The two biggest issues that come to mind in light of the current economic climate are how well you're communicating within the urology practice and how the economy might affect staff performance.
Employees want and need to hear messages that assure them the practice is on a solid, economically sound foundation. It is too easy in difficult times for practice leaders to fall into a sort of business paralysis where they don't want to talk about the negative impact of the economy. Sometimes the manager and physician(s) become less visible to staff when they are concerned about the future. This will not go unnoticed by staff members, who are seeking reassurance and watching to see whether the boss is calm and confident about the practice's position. Employees may be worried about their jobs, and your silence will cause anxiety.
It's important to keep employees in the know. If there are changes in practice finances that may result in broken promises, such as buying equipment that employees are awaiting, let them know there will be a delay in those purchases due to the economy. You also may need to address issues that are personal to them, such as reduced hours, terminations, or not replacing an employee who leaves. It is important to communicate with staff in an honest way.
Monitor changing attitudes
Stay in tune with staff behavior and overall morale. Recognize that you could be sending messages that the practice is not on stable ground. If employees begin bickering and their enthusiasm, customer service, production, and dependability wane, you need to get to the bottom of it.
Employee attitudes are certainly affected by circumstances at work, but there could be external factors as well, such as a spouse losing his job. This makes your employee the breadwinner and possibly not feeling terribly secure. By failing to communicate, you may be inadvertently contributing to these concerns, resulting in staff imagining that things are far worse than they really are.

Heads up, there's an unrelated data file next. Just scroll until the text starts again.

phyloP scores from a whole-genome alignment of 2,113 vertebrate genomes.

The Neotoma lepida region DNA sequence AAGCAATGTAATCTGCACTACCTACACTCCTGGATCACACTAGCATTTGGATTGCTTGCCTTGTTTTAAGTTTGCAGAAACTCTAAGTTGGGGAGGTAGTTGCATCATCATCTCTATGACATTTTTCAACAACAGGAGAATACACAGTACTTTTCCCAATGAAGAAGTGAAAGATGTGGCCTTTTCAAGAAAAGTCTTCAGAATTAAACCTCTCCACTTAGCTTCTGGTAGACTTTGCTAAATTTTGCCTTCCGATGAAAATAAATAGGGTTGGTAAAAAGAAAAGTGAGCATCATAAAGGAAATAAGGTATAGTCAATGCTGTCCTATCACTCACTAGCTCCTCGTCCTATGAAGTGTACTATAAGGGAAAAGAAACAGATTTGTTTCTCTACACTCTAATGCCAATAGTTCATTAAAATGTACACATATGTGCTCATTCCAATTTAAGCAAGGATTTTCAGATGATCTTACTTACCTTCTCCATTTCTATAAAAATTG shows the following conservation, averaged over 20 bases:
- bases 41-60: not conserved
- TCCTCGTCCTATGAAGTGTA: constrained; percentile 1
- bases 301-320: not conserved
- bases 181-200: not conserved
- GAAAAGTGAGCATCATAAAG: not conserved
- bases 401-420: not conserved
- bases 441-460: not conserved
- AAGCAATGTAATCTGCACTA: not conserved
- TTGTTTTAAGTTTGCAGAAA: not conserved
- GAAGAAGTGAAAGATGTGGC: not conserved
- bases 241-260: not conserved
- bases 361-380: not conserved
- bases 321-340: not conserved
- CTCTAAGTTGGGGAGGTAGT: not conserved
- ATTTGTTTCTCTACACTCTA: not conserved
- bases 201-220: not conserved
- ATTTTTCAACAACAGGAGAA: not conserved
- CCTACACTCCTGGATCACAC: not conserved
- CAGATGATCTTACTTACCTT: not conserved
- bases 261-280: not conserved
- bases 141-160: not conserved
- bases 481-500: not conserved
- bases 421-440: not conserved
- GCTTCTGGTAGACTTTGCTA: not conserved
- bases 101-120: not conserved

Address performance issues
Regardless of the source, a change in attitude and job performance cannot be ignored. It simply will not go away until you address it.
If the performance factors are more isolated to different staff members or a specific department, then it's time for individual meetings to discuss your observations, impressions, and the objective performance factors that have emerged. Perhaps it is increased errors or an unwillingness to properly serve patients or assist a co-worker. Be willing to probe to find out what is on an employee's mind that is contributing to the performance decline, and what improvement issues are involved. You need to get a clear understanding of how the practice might help him or her improve.
Prepare a formal performance improvement plan (PIP) that addresses:
The goal is to have the employee meet practice performance standards, but if this does not occur within the boundaries and time set in the PIP, practice leaders are faced with the more difficult decision of termination. This, of course, is never pleasant and must be handled appropriately to ensure the employee's rights are not violated and the practice is protected from a potential legal issue.
Keep in mind that if your urology practice does not provide a desirable work environment, performance will suffer, and some of your strongest employees will look elsewhere for the security and reassurance they seek. It's all about communication, sensibilities, consistency, and fairness, while realizing that it is management's job to set the tone for the practice.
NEWS & UPDATES
A recent survey found that most Americans agree that financial stress can negatively affect one's health. Read: http://www.urologytimes.com/moneywoes
Learn how the Health Information Technology for Economic and Clinical Health (HITECH) Act affects your practice. See http://www.urologytimes.com/HITECH
Judy Capko is a health care consultant and the author of Take Back Time–Bringing Time Management to Medicine. She can be reached at 805-499-9203 or firstname.lastname@example.org